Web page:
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Prostate Cancer


We inhabit a dishonest society. Natural male desires are deemed undesirable. “NO, you cannot do that” is the answer beat into Western boys from youth through grandparent-hood. Whatever it is you want to do, whatever it is that feels good, whatever moves are desirable to you are culturally inappropriate.

Rock throwing, shooting, fisticuffs, wrestling, and other exercises of militant and/or physical prowess are very strictly limited in polite society. There are certain approved sport games for exercising your body, but other uses are not okay.

Reproductive-aged females are prime for reproduction once every 28 days. Males in their primes are capable, interested and excitable at least daily. HUH? Whyizzat?

The males are supposed to fight for the right to breed with the strongest, most vital reproducing females while the weak do not get to. The motivation to excel is linked to the sex drive. Victory means offspring. Strong genes are replicated. Winning males produce strong male and female offspring.

Nature has to get rid of the eunuchs somehow. With no medical data from any studies whatsoever to back me up, I nominate prostate cancer from those chronically unused prostrate glands.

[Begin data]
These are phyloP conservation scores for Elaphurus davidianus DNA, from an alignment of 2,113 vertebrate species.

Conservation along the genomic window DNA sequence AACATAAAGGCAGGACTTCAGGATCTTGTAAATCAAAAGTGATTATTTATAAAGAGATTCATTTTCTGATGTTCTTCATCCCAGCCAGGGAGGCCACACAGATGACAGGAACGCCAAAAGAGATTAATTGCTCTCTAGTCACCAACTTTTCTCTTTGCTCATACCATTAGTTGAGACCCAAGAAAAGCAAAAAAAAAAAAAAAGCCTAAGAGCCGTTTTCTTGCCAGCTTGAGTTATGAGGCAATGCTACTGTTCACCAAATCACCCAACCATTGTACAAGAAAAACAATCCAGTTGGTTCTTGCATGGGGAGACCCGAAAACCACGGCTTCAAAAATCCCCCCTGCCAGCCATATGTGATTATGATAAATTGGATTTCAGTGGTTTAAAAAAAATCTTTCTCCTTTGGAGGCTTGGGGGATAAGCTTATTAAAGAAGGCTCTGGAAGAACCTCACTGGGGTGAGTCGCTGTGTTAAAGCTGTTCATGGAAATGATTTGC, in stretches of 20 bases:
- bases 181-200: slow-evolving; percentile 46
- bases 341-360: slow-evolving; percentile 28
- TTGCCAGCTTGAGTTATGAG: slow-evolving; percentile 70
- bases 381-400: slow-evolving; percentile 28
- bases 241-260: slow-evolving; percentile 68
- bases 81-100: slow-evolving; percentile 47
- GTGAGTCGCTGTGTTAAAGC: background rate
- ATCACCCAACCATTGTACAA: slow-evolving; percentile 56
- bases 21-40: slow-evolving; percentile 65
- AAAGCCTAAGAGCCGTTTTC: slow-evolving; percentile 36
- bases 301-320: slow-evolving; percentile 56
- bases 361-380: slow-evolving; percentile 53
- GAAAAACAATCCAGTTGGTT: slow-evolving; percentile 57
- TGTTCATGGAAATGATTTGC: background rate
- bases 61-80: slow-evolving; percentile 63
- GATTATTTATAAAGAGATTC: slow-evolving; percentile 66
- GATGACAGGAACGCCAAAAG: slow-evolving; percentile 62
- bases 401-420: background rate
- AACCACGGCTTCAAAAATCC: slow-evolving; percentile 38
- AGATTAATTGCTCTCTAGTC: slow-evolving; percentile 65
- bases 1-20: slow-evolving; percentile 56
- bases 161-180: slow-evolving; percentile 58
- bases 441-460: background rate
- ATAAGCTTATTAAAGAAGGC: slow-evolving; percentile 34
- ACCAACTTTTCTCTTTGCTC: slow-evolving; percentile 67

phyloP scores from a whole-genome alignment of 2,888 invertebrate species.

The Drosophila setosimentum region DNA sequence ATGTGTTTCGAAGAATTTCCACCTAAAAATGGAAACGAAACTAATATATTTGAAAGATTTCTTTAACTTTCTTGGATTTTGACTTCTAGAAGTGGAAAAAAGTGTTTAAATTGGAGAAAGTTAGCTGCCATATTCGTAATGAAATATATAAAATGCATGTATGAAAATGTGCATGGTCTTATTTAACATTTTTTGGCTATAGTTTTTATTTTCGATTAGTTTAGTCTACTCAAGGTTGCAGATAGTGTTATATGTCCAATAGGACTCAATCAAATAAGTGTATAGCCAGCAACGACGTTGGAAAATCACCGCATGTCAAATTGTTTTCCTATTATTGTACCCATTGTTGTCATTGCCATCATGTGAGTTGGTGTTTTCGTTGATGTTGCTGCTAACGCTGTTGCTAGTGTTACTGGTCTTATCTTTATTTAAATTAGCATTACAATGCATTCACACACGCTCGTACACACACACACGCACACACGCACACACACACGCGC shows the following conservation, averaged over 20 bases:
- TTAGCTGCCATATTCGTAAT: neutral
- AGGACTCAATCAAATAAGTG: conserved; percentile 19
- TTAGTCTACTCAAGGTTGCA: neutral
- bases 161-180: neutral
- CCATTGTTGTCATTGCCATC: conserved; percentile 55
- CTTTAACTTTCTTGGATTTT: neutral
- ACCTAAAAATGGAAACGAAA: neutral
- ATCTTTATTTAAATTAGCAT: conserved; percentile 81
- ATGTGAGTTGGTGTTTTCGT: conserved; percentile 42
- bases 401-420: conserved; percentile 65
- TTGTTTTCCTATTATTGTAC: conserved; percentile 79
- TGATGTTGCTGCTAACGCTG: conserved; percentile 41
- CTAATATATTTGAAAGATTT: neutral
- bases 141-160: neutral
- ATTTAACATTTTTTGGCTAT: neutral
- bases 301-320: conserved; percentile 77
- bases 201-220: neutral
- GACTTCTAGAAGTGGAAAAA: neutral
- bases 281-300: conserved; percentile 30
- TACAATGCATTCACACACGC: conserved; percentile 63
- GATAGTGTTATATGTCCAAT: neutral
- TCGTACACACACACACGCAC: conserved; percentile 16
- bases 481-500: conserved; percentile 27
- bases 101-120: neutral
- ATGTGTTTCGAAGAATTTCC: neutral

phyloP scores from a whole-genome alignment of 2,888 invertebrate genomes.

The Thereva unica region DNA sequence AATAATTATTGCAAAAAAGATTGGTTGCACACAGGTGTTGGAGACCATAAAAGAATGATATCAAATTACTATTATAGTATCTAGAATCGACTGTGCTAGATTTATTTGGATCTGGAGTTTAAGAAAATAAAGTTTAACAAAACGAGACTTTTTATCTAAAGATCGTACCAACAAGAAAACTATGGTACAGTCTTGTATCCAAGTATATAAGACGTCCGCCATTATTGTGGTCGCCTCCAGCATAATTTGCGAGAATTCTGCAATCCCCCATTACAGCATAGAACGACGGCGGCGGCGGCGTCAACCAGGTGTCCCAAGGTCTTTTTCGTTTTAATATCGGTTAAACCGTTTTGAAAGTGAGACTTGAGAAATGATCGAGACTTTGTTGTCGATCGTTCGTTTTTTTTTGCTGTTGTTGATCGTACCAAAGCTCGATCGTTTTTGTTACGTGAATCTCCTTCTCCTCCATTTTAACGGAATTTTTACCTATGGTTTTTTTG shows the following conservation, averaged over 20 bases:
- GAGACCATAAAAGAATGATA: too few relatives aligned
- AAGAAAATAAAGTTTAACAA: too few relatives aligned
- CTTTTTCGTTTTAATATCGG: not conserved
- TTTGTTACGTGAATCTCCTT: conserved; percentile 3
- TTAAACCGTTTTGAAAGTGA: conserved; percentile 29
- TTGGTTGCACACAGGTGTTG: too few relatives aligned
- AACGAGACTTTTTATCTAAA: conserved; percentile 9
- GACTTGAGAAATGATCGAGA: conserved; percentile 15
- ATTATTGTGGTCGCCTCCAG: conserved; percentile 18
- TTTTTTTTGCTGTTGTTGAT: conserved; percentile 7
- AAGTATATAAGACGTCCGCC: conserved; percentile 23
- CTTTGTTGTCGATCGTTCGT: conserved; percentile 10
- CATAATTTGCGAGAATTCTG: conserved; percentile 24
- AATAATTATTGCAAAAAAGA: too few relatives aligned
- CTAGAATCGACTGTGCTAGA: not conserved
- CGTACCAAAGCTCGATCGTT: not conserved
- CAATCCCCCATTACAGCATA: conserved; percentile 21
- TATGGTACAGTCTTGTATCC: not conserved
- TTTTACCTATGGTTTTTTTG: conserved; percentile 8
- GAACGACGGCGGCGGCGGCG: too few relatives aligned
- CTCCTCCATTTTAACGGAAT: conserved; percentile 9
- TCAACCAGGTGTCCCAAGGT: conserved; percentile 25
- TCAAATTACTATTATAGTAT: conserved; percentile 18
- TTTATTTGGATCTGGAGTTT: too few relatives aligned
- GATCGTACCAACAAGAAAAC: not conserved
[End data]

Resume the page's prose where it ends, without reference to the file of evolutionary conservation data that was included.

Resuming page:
The prostate has various functions. The most important is producing seminal fluid, which is a component of semen. It also plays a role in hormone production and helps regulate urine flow.

Zoo visitors are disgusted to see the monkeys masturbate. That is unacceptable in polite society, but the dang monkeys don’t understand that particular prohibition. However, the typical human male gets it. No good. Don’t do that. Don’t step outside of marital sexual relations either.

Proper male choices in western culture are to exercise your prostate when your wife is in the mood, or to stifle it. By not-so-amazing coincidence, prostate cancer is number two in this society. I now turn you over to the data that inspired this discussion.

Key Statistics for Prostate Cancer

How common is prostate cancer?

Other than skin cancer, prostate cancer is the most common cancer in American men. The American Cancer Society’s estimates for prostate cancer in the United States for 2021 are:

About 248,530 new cases of prostate cancer
About 34,130 deaths from prostate cancer

Risk of prostate cancer

About 1 man in 8 will be diagnosed with prostate cancer during his lifetime.

Prostate cancer is more likely to develop in older men and in non-Hispanic Black men. About 6 cases in 10 are diagnosed in men who are 65 or older, and it is rare in men under 40. The average age of men at diagnosis is about 66.

Deaths from prostate cancer

Prostate cancer is the second leading cause of cancer death in American men, behind only lung cancer. About 1 man in 41 will die of prostate cancer.